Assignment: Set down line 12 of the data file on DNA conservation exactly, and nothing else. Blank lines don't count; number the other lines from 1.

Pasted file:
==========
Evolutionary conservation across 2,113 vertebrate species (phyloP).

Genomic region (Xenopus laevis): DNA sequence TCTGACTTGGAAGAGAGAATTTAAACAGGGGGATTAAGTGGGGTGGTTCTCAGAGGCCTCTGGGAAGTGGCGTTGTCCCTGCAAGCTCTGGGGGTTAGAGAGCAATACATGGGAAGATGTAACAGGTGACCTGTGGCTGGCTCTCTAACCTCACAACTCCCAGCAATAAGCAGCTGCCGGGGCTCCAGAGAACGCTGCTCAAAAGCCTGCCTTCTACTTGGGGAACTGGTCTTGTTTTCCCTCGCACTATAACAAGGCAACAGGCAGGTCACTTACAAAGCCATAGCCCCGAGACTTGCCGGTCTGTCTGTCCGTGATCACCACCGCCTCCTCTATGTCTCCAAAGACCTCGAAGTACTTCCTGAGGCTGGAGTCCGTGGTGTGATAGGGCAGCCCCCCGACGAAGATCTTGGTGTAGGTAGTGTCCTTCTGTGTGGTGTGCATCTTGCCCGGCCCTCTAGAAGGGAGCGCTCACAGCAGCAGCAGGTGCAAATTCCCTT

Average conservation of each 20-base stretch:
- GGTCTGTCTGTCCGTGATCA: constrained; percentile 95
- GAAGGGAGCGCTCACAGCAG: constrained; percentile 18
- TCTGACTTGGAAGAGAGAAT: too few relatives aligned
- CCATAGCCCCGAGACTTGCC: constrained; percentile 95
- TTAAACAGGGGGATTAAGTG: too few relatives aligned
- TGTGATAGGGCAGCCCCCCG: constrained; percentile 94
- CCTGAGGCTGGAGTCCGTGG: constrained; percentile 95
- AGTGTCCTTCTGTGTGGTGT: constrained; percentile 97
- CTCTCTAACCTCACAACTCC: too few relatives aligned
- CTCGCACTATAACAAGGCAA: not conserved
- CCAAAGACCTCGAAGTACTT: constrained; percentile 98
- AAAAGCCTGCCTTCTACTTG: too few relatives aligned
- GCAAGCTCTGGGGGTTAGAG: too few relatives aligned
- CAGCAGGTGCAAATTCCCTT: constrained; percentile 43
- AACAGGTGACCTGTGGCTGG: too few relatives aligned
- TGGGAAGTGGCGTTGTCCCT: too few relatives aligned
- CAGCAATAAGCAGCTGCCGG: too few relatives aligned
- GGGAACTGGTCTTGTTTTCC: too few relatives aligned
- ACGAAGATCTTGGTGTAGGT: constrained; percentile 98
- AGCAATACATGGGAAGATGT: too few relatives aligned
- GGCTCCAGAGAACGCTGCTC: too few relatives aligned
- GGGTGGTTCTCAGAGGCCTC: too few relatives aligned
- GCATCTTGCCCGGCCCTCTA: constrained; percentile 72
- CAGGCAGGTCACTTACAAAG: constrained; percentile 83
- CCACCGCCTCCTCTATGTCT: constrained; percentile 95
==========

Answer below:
- CTCTCTAACCTCACAACTCC: too few relatives aligned